Could Derrick Henry Become the Best Titans Running Back Ever?
The Titans running backs over the last 20 years have been impressive. Two of the best donned two-tone blue last season for the first time in Derrick Henry and DeMarco Murray.
The duo combined for 1,777 rushing yards from scrimmage on 403 combined carries. Murray was responsible for 1,287 of those yards – and 293 carries. He wasn’t the best running back on the roster, so how is Henry will he be the best ever?
Henry may have been the best running back on the roster, but Murray’s stellar performance meant Titans’ fans will need to be patient before the 2016 2nd round pick is finally unleashed.
Comparing to the Greatest in Two-Tone Blue
The top four running backs since the 1996 Houston Oilers are Henry, Murray, Chris Johnson, and the legendary Eddie George. There were also productive running backs in between – most notably LenDale White and Chris Brown – but the criteria for this evaluation was backs that had produced multiple 1,000 yard seasons throughout their career.
So why is Henry on this list, you ask? Because I believe a case can be made that at the end of the day, he may be better than – or at least equal to- the best to ever do it for the Titans.
Of the four mentioned above, Henry is the heaviest. George was the tallest. Does that mean anything? Not sure. Murray fits the mold of what I consider to be the prototypical size – but that’s a matter of opinion.
The College Years
Henry – unlike Murray, Johnson, and George – only played 3 years of college football. The stats are telling. Murray led the backs mentioned above in Collegiate Yards and Rushing Touchdowns.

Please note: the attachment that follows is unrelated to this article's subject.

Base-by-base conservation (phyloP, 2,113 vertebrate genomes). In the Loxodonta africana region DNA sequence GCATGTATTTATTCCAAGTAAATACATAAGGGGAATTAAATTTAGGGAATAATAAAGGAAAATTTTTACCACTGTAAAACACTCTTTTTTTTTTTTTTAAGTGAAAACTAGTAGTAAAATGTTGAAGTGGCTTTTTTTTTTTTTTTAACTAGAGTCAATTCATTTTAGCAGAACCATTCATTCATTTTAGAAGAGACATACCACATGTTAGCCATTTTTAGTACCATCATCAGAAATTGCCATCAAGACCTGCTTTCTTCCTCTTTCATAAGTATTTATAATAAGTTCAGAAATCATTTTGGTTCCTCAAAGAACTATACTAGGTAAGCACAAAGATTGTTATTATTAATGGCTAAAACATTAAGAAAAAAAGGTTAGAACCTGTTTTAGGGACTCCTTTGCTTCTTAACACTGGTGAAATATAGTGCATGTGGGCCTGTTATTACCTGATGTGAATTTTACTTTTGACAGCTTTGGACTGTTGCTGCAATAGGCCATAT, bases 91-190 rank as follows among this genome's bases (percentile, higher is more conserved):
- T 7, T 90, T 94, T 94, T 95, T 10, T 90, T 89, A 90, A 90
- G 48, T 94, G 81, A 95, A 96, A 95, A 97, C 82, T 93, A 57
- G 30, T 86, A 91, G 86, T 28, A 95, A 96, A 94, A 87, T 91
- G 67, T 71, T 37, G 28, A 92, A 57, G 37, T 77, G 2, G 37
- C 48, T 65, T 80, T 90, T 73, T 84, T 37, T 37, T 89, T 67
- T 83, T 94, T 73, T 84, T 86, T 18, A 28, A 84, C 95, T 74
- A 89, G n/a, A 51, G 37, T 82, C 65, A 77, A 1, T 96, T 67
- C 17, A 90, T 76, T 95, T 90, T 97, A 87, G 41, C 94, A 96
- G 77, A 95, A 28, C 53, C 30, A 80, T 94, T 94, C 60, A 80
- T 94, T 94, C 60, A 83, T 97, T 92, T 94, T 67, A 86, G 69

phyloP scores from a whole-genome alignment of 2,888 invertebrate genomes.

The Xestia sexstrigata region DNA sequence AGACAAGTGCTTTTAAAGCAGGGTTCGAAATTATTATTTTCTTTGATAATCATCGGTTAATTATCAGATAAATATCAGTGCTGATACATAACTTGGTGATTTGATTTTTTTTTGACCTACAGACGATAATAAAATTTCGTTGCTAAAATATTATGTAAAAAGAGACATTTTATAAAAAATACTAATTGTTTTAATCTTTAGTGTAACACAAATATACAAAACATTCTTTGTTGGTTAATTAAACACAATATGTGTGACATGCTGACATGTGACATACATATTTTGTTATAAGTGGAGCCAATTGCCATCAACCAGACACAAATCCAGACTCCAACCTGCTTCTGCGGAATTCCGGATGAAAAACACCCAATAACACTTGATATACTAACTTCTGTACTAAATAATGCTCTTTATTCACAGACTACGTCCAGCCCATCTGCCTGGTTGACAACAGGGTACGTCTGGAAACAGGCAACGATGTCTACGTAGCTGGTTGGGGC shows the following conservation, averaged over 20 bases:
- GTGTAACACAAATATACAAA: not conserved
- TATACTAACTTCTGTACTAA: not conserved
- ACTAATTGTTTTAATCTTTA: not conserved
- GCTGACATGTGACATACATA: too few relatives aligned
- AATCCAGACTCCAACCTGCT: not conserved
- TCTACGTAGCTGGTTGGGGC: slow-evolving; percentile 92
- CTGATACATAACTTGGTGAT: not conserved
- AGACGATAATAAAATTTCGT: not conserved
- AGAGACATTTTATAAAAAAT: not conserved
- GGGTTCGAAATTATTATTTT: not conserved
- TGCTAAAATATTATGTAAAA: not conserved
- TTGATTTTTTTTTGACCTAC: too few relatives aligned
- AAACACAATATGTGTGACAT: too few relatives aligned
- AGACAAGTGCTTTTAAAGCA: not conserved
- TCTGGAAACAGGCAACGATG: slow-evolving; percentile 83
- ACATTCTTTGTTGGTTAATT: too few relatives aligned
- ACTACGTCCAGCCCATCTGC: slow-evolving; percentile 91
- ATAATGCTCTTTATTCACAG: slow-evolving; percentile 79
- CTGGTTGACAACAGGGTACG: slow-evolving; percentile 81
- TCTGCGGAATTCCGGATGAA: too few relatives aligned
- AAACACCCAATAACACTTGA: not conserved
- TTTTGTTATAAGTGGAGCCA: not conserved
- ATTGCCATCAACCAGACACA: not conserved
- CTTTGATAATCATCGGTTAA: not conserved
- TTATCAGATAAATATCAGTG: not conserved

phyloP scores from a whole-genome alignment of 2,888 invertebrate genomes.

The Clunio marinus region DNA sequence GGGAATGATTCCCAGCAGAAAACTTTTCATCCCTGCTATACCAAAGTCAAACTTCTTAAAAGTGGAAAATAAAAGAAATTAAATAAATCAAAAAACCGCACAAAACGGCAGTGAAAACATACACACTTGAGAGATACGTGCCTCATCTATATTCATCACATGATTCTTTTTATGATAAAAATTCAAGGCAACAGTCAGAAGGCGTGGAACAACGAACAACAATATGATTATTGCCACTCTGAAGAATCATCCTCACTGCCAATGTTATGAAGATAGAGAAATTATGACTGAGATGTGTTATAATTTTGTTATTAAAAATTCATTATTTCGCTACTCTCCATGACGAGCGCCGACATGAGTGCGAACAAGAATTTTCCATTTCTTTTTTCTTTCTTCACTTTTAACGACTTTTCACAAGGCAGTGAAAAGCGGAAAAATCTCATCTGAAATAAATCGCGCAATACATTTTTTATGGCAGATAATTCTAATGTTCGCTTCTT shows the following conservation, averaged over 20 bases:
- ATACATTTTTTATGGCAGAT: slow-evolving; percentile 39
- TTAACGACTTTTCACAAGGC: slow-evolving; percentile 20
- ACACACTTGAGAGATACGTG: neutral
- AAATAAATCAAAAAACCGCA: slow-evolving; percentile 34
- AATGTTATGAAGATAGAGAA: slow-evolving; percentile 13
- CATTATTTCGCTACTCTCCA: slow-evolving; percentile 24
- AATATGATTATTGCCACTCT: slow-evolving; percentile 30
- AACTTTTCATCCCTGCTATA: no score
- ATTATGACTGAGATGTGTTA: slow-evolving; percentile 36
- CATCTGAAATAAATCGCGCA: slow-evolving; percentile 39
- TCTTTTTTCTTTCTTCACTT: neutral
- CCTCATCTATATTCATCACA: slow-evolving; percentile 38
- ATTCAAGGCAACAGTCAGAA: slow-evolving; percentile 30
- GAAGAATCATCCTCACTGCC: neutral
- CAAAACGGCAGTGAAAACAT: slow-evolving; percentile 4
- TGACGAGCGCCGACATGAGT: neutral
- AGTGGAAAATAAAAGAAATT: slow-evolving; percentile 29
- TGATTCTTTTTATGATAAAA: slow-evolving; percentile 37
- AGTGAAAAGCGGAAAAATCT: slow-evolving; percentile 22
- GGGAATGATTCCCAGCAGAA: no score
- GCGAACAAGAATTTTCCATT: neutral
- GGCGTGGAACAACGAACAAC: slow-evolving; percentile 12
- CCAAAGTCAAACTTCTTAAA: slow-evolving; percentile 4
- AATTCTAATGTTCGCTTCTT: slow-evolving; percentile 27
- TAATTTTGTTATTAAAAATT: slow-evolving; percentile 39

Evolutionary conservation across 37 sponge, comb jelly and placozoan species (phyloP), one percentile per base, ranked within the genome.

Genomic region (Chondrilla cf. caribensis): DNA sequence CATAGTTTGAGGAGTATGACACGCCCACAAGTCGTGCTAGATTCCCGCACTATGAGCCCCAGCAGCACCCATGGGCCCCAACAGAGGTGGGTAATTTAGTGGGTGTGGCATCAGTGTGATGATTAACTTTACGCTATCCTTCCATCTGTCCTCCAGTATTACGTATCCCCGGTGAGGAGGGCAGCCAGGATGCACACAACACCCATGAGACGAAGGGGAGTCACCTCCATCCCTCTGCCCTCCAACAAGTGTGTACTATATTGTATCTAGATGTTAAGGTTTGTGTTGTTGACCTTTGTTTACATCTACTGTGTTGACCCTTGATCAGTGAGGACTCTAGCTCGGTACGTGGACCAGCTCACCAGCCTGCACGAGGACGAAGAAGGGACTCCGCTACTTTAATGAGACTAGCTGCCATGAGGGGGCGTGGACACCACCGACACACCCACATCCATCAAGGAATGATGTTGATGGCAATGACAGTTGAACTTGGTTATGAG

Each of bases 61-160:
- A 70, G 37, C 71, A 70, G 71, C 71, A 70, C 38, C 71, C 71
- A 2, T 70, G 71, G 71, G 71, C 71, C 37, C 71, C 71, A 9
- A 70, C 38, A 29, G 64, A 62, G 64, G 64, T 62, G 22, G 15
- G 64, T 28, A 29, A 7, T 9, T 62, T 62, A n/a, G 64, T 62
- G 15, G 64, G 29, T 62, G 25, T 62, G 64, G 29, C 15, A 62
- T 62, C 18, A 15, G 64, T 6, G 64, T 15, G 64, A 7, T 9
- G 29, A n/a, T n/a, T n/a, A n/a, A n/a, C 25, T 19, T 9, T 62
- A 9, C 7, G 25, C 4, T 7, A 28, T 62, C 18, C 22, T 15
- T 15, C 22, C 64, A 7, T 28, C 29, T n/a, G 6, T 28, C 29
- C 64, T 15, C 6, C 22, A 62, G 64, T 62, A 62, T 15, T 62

However, Henry recorded the most Rushing Yards in a single season (compared to Murray, Johnson, and George) and ranks 5th in most single season collegiate rushing yards all time. Henry also averaged nearly 6 yards per carry.
What if Henry stayed another year? Truthfully, it could’ve went either way. He could’ve had a down year that affected his draft stock. Or…he could have possibly ran for another 2,000+ yard season. We’ll never know.
So looking at the numbers above – and what can be seen looking over their yearly collegiate production – each running back gradually improved. Murray had two 1,000+ yard seasons in 2 of his last three seasons at Oklahoma. Henry had 3 yards more.
In. One. Season.
Let that sink in.
Welcome to the NFL
Murray was the only back of the four mentioned not drafted into the Titans/Oilers franchise as the Cowboys chose to select the Sooner. Let’s compare how each ball carrier did in their rookie campaign.
George dominated the stat line when comparing rookie seasons – but he was also thrown into the starting role and was the catalyst for the offense.